Gaudreau rises to Sutter’s challenge to help Flames snap four-game skid

Andrew Mangiapane scored the game-winner just 49 seconds into the third period to lift the Calgary Flames to 4-2 win over the Winnipeg Jets.

Many believed the hiring of Darryl Sutter would mark the beginning of the end for Johnny Gaudreau as a Calgary Flame.

On Saturday, the new coach added credence to that theory.

Or did he?

Hours before the 27-year-old Flames winger was slated to suit up for his 500th NHL game, Sutter was asked for a cursory quote on the struggling star’s milestone.

“If you’re just basing it on his 500th game tonight, hopefully he has more energy than in his 499th game,” said Sutter.

Next question.

In terms of background, it must be pointed out that Sutter has long used the media as a tool to take regular shots like that to try firing up players.

This one felt cheap though.

Unnecessary.

So much so the Flames omitted it when rebroadcasting the coach’s Zoom call on their website.

It wasn’t a good look.

But, pardon me for asking, did it work?

By night’s end, Gaudreau had his first assist (he had a second one taken away after the game) since Sutter joined the team ten games ago.

He drew a penalty, set linemate Brett Ritchie up for two great scoring chances and looked like his old, freewheeling self as the game progressed and the Flames broke a 2-2 tie to snap a four-game losing skid with a 4-2 win over the Winnipeg Jets.

While he would never come out and say the coach’s comment motivated him, he certainly admitted it caught his attention.

“Ya, I heard it — didn’t think much of it,” shrugged an unusually talkative Gaudreau, clearly proud of his game log.

“I’ve been playing hockey for 24, 25 years now, and I know when I haven’t played well and when I have played well. Personally, I’ve been going up and down throughout the season and obviously not finding the net sometimes. I try to work as hard as I can each night for the 23 guys in that locker room. I played for a long time with a lot of those guys in that locker room and I’m sure a lot of them are really happy for me after tonight. It was a special night. It was a great night to win, playing my 500th game.”

It’s no secret the struggles Gaudreau has had this season and last have been compounded by Sutter’s arrival.

The growing pains were inevitable given Sutter’s demand for defensive details and dreaded dump-ins.

He’s taken just as many hellacious hits (two, thanks to Neal Pionk and Justin Holl) as he has scored goals since Sutter was hired, albeit in three minutes less ice time nightly than Geoff Ward afforded him.

The coach has urged him to shoot it more, which has proven to be troublesome in a tighter defensive system the five-foot-nine, 165-pound winger has been uncomfortable adapting to.

He admitted as much last week while being a good soldier by adding that regardless of his obvious adjustment period, the coach’s word is gospel.

Give him credit, as a gifted playmaker who has accrued the bulk of his 472 points from the perimeter, he seems focused on trying to satisfy the coach in ways he hasn’t before.

“All coaches are different — whether you tell me personally or the way I heard it tonight, I take a lot out of my game,” said Gaudreau.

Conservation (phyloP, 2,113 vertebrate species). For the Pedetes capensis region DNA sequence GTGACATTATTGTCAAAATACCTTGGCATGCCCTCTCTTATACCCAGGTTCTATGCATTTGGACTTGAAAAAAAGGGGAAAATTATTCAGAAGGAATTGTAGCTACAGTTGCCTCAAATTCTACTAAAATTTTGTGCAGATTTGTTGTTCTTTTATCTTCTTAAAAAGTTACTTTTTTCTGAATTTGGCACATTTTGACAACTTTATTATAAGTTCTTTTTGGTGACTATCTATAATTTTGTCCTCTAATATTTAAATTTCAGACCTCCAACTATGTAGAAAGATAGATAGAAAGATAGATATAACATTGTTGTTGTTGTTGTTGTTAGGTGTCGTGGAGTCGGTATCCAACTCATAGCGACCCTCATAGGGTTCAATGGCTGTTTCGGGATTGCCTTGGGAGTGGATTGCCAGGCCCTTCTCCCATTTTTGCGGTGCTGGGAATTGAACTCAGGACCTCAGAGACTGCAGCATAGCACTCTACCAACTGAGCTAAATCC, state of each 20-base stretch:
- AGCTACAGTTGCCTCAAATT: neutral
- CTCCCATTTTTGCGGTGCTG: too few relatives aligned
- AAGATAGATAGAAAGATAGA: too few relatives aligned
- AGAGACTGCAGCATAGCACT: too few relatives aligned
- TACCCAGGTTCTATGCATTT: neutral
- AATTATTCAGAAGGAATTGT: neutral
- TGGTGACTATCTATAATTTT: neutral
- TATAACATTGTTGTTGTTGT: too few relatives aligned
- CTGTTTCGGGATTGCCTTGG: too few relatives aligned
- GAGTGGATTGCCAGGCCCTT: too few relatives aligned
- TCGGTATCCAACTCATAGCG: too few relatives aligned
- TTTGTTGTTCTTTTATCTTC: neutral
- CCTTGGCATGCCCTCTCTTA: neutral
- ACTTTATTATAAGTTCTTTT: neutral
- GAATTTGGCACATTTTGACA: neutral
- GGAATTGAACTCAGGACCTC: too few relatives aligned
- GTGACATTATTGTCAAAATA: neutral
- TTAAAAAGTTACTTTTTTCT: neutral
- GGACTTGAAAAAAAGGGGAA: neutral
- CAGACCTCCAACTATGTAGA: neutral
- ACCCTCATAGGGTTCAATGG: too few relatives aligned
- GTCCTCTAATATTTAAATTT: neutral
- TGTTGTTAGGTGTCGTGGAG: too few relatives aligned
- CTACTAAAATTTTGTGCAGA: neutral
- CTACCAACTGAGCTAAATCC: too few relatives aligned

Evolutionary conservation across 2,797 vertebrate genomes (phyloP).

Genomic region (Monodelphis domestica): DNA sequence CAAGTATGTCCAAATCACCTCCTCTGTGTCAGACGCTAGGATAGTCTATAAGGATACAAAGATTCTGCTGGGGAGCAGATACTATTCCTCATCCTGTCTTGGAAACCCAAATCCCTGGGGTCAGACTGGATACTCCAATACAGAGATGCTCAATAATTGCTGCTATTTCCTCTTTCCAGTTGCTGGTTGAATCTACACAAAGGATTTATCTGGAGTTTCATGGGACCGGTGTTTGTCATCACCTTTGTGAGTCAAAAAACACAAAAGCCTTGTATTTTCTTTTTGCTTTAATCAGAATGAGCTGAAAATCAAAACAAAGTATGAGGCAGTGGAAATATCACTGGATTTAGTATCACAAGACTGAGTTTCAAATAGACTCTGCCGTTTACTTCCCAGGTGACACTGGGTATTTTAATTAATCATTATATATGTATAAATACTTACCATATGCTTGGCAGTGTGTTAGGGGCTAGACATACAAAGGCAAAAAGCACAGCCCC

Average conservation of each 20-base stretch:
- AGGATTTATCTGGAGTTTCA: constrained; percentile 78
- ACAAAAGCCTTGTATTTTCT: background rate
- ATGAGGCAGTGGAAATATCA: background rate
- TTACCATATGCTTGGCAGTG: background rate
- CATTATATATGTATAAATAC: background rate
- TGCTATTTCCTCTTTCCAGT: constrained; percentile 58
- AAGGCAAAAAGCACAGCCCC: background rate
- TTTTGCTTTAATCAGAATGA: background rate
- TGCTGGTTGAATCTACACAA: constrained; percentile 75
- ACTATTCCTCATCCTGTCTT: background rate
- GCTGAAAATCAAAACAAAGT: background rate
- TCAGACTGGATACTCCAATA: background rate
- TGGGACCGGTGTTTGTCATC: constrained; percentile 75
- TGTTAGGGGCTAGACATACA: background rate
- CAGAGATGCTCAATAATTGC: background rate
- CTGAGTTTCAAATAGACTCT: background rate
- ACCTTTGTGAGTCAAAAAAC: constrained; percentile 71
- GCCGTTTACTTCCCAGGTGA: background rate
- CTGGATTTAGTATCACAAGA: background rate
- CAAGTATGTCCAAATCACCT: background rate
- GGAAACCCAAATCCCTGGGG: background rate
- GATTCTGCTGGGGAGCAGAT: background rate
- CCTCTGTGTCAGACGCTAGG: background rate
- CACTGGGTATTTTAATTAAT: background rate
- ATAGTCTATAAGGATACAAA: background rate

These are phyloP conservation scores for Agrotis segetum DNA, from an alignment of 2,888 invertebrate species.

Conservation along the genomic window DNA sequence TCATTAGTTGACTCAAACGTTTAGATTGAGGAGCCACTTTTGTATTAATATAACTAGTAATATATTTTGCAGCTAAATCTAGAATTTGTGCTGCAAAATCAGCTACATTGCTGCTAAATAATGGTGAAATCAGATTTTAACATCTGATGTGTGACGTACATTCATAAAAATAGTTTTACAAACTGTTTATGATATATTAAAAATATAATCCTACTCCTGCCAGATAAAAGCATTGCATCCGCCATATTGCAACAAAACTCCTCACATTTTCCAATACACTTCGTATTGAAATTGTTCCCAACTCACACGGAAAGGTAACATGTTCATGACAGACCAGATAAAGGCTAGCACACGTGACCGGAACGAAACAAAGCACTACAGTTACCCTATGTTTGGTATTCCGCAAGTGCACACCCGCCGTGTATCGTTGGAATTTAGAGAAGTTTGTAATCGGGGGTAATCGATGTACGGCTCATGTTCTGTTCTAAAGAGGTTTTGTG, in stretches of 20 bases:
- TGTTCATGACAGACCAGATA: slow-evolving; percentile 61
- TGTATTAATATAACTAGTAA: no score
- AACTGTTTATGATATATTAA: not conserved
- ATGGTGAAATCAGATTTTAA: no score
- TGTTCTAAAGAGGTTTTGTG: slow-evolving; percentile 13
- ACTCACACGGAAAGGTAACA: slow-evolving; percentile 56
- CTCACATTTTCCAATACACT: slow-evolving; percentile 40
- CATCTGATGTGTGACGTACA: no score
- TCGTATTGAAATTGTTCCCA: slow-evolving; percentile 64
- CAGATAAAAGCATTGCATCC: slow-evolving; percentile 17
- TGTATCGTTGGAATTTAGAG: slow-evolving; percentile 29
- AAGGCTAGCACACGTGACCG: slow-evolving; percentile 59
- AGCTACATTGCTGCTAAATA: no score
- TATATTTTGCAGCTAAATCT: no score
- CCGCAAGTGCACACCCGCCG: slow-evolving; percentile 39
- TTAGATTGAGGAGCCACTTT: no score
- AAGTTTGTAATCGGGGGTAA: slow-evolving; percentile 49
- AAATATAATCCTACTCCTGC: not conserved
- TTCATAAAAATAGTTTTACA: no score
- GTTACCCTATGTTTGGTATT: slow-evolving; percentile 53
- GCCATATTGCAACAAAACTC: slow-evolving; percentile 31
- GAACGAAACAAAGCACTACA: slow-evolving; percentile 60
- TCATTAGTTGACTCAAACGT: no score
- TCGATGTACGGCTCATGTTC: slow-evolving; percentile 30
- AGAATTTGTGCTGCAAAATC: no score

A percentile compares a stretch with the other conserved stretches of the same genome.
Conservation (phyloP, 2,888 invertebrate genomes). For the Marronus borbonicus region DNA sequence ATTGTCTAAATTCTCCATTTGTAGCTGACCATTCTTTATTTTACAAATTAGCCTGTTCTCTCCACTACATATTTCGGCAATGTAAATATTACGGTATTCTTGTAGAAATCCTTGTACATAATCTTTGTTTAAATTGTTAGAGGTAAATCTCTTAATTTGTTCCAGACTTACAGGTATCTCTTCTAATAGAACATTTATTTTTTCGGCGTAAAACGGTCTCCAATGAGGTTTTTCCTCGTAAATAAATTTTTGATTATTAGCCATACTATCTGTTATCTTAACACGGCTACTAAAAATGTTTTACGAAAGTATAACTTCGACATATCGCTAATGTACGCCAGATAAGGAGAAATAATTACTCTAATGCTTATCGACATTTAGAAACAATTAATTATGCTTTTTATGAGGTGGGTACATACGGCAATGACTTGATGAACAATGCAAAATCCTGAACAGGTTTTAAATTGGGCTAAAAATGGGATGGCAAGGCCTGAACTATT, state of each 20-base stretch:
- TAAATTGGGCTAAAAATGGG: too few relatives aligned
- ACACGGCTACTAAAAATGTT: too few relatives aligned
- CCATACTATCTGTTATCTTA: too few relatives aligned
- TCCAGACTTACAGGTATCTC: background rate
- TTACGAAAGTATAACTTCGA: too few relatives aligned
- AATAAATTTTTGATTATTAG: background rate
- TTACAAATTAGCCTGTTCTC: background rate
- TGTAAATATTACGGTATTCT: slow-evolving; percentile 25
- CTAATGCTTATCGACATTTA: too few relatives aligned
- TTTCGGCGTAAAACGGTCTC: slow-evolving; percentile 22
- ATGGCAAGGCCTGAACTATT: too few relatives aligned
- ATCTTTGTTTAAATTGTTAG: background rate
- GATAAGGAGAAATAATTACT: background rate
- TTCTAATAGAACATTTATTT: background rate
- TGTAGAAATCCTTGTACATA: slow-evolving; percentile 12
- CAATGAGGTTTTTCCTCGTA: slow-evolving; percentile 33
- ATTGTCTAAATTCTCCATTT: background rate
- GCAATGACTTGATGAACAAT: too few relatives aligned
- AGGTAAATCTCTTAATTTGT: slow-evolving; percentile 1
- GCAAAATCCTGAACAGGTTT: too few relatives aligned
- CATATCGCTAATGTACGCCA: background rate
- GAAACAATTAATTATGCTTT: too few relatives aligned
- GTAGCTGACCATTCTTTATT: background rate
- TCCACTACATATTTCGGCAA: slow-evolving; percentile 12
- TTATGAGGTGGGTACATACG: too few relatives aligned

“I look at it and try to play as hard as I can each night. I’m an offensive guy and sometimes the numbers aren’t there and that looks bad on me. But I try to be smart defensively. I try to do the right things and I feel like I’ve been getting better at that throughout my years here. Tonight was a big win for us and that’s what I can take out of it.”

Where the relationship goes from here is anyone’s guess, as Sutter has a long track record of being unrelenting on his top players, forever insisting they need to give more.

How Gaudreau responds may play a role in his fate this summer.

But then, it might not.

When asked after the game about his pre-game suggestion Gaudreau lacked energy his last outing, Sutter doubled down.

“I didn’t suggest it – it was a fact,” said Sutter, who regularly lit similar fires under Jarome Iginla.

“He was much better tonight. His pace was better. Quite honestly it was his best game he’s played since I joined the team. He’s an elite-level player in this league, so he has to try to have his best game every game for us.”

Message received.

Response delivered.

Midway through the first period, Gaudreau earned stick taps from his teammates as the undersized fourth-round pick was saluted on the Jumbotron for a half-century of games that have him sitting tenth in NHL scoring since the Hobey Baker winner joined the Flames in 2014 with a goal on his very first shot.

His victim? Jacob Markstrom, for you trivia buffs.

He’s since had 30 game-winners, posted a 99-point season, won a Lady Byng and proved countless doubters wrong.

It certainly seemed he deserved better than to have his accomplishments brushed aside Saturday morning by a coach whose only focus was getting the most out of his marquee man.

Or was it exactly what he needed?

NOTES: Juuso Valimaki and Dillon Dube were made healthy scratches for Saturday’s game. “They’ve got to be better players. Okay’s not okay in this racket,” he said of the young duo. They were replaced by Brett Ritchie and Michael Stone. The Flames host Winnipeg Monday night.

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